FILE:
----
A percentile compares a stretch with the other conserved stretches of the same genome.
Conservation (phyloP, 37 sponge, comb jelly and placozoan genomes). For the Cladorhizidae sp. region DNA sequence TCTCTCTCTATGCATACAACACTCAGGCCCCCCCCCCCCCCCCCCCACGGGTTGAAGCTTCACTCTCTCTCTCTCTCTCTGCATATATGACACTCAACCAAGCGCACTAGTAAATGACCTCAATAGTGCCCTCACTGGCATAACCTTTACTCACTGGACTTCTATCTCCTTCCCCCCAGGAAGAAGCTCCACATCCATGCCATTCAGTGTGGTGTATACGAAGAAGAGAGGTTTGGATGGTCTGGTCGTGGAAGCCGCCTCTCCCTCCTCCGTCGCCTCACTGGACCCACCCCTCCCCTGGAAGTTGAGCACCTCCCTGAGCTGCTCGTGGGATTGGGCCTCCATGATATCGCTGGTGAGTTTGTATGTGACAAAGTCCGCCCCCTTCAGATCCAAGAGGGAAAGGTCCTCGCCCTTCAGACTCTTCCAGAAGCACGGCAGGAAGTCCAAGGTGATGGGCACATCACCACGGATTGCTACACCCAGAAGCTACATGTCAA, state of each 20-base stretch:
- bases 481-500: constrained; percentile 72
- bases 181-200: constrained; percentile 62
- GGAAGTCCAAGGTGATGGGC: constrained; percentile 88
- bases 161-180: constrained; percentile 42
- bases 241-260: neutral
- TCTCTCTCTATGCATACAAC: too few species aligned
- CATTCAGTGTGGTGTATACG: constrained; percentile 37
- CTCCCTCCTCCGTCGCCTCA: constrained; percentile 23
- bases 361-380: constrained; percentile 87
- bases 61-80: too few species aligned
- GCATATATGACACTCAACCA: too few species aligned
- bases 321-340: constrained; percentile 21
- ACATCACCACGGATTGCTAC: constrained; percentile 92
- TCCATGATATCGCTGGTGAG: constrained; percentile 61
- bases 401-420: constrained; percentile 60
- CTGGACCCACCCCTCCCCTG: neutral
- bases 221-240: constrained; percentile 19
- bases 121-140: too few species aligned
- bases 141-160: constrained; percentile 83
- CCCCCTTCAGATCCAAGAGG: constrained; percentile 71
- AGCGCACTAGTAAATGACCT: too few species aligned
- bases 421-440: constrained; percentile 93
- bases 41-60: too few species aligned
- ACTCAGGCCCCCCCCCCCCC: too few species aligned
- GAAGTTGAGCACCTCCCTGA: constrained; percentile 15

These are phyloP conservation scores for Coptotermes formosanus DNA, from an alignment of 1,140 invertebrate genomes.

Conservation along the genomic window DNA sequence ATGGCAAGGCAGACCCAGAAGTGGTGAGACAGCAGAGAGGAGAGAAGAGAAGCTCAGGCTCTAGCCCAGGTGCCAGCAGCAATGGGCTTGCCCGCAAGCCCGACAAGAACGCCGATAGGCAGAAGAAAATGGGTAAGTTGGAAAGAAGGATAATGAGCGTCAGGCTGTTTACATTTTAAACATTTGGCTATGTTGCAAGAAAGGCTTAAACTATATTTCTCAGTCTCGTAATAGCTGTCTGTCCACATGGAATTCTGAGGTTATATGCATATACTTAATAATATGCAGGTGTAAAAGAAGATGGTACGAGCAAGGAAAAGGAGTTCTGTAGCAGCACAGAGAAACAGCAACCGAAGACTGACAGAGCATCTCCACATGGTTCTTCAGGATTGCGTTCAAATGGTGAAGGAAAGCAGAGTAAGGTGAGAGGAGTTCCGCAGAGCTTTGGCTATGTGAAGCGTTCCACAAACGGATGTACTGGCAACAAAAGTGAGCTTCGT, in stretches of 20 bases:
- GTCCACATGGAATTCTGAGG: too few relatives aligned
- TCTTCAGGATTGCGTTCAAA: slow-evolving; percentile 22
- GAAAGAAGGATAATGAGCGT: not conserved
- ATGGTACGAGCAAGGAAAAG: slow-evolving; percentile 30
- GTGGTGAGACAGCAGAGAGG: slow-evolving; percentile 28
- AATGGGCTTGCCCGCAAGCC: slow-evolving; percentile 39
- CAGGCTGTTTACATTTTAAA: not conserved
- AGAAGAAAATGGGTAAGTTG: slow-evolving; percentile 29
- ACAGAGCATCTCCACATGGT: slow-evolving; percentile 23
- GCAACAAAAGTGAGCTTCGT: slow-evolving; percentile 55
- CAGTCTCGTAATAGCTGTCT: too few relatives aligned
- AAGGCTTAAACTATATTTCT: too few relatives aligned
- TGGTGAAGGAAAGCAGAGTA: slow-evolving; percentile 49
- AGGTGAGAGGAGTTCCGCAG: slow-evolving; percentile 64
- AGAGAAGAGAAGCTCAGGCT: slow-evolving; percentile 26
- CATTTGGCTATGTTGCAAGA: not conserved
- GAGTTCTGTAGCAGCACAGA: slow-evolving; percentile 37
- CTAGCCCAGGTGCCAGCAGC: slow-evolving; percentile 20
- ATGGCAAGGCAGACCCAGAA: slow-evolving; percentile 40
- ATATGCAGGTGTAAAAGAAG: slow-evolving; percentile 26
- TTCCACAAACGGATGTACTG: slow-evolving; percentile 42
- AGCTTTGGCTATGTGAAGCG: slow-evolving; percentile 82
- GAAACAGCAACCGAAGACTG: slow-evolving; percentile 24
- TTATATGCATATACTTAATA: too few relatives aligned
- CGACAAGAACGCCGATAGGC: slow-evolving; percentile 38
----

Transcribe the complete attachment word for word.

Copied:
A percentile compares a stretch with the other conserved stretches of the same genome.
Conservation (phyloP, 37 sponge, comb jelly and placozoan genomes). For the Cladorhizidae sp. region DNA sequence TCTCTCTCTATGCATACAACACTCAGGCCCCCCCCCCCCCCCCCCCACGGGTTGAAGCTTCACTCTCTCTCTCTCTCTCTGCATATATGACACTCAACCAAGCGCACTAGTAAATGACCTCAATAGTGCCCTCACTGGCATAACCTTTACTCACTGGACTTCTATCTCCTTCCCCCCAGGAAGAAGCTCCACATCCATGCCATTCAGTGTGGTGTATACGAAGAAGAGAGGTTTGGATGGTCTGGTCGTGGAAGCCGCCTCTCCCTCCTCCGTCGCCTCACTGGACCCACCCCTCCCCTGGAAGTTGAGCACCTCCCTGAGCTGCTCGTGGGATTGGGCCTCCATGATATCGCTGGTGAGTTTGTATGTGACAAAGTCCGCCCCCTTCAGATCCAAGAGGGAAAGGTCCTCGCCCTTCAGACTCTTCCAGAAGCACGGCAGGAAGTCCAAGGTGATGGGCACATCACCACGGATTGCTACACCCAGAAGCTACATGTCAA, state of each 20-base stretch:
- bases 481-500: constrained; percentile 72
- bases 181-200: constrained; percentile 62
- GGAAGTCCAAGGTGATGGGC: constrained; percentile 88
- bases 161-180: constrained; percentile 42
- bases 241-260: neutral
- TCTCTCTCTATGCATACAAC: too few species aligned
- CATTCAGTGTGGTGTATACG: constrained; percentile 37
- CTCCCTCCTCCGTCGCCTCA: constrained; percentile 23
- bases 361-380: constrained; percentile 87
- bases 61-80: too few species aligned
- GCATATATGACACTCAACCA: too few species aligned
- bases 321-340: constrained; percentile 21
- ACATCACCACGGATTGCTAC: constrained; percentile 92
- TCCATGATATCGCTGGTGAG: constrained; percentile 61
- bases 401-420: constrained; percentile 60
- CTGGACCCACCCCTCCCCTG: neutral
- bases 221-240: constrained; percentile 19
- bases 121-140: too few species aligned
- bases 141-160: constrained; percentile 83
- CCCCCTTCAGATCCAAGAGG: constrained; percentile 71
- AGCGCACTAGTAAATGACCT: too few species aligned
- bases 421-440: constrained; percentile 93
- bases 41-60: too few species aligned
- ACTCAGGCCCCCCCCCCCCC: too few species aligned
- GAAGTTGAGCACCTCCCTGA: constrained; percentile 15

These are phyloP conservation scores for Coptotermes formosanus DNA, from an alignment of 1,140 invertebrate genomes.

Conservation along the genomic window DNA sequence ATGGCAAGGCAGACCCAGAAGTGGTGAGACAGCAGAGAGGAGAGAAGAGAAGCTCAGGCTCTAGCCCAGGTGCCAGCAGCAATGGGCTTGCCCGCAAGCCCGACAAGAACGCCGATAGGCAGAAGAAAATGGGTAAGTTGGAAAGAAGGATAATGAGCGTCAGGCTGTTTACATTTTAAACATTTGGCTATGTTGCAAGAAAGGCTTAAACTATATTTCTCAGTCTCGTAATAGCTGTCTGTCCACATGGAATTCTGAGGTTATATGCATATACTTAATAATATGCAGGTGTAAAAGAAGATGGTACGAGCAAGGAAAAGGAGTTCTGTAGCAGCACAGAGAAACAGCAACCGAAGACTGACAGAGCATCTCCACATGGTTCTTCAGGATTGCGTTCAAATGGTGAAGGAAAGCAGAGTAAGGTGAGAGGAGTTCCGCAGAGCTTTGGCTATGTGAAGCGTTCCACAAACGGATGTACTGGCAACAAAAGTGAGCTTCGT, in stretches of 20 bases:
- GTCCACATGGAATTCTGAGG: too few relatives aligned
- TCTTCAGGATTGCGTTCAAA: slow-evolving; percentile 22
- GAAAGAAGGATAATGAGCGT: not conserved
- ATGGTACGAGCAAGGAAAAG: slow-evolving; percentile 30
- GTGGTGAGACAGCAGAGAGG: slow-evolving; percentile 28
- AATGGGCTTGCCCGCAAGCC: slow-evolving; percentile 39
- CAGGCTGTTTACATTTTAAA: not conserved
- AGAAGAAAATGGGTAAGTTG: slow-evolving; percentile 29
- ACAGAGCATCTCCACATGGT: slow-evolving; percentile 23
- GCAACAAAAGTGAGCTTCGT: slow-evolving; percentile 55
- CAGTCTCGTAATAGCTGTCT: too few relatives aligned
- AAGGCTTAAACTATATTTCT: too few relatives aligned
- TGGTGAAGGAAAGCAGAGTA: slow-evolving; percentile 49
- AGGTGAGAGGAGTTCCGCAG: slow-evolving; percentile 64
- AGAGAAGAGAAGCTCAGGCT: slow-evolving; percentile 26
- CATTTGGCTATGTTGCAAGA: not conserved
- GAGTTCTGTAGCAGCACAGA: slow-evolving; percentile 37
- CTAGCCCAGGTGCCAGCAGC: slow-evolving; percentile 20
- ATGGCAAGGCAGACCCAGAA: slow-evolving; percentile 40
- ATATGCAGGTGTAAAAGAAG: slow-evolving; percentile 26
- TTCCACAAACGGATGTACTG: slow-evolving; percentile 42
- AGCTTTGGCTATGTGAAGCG: slow-evolving; percentile 82
- GAAACAGCAACCGAAGACTG: slow-evolving; percentile 24
- TTATATGCATATACTTAATA: too few relatives aligned
- CGACAAGAACGCCGATAGGC: slow-evolving; percentile 38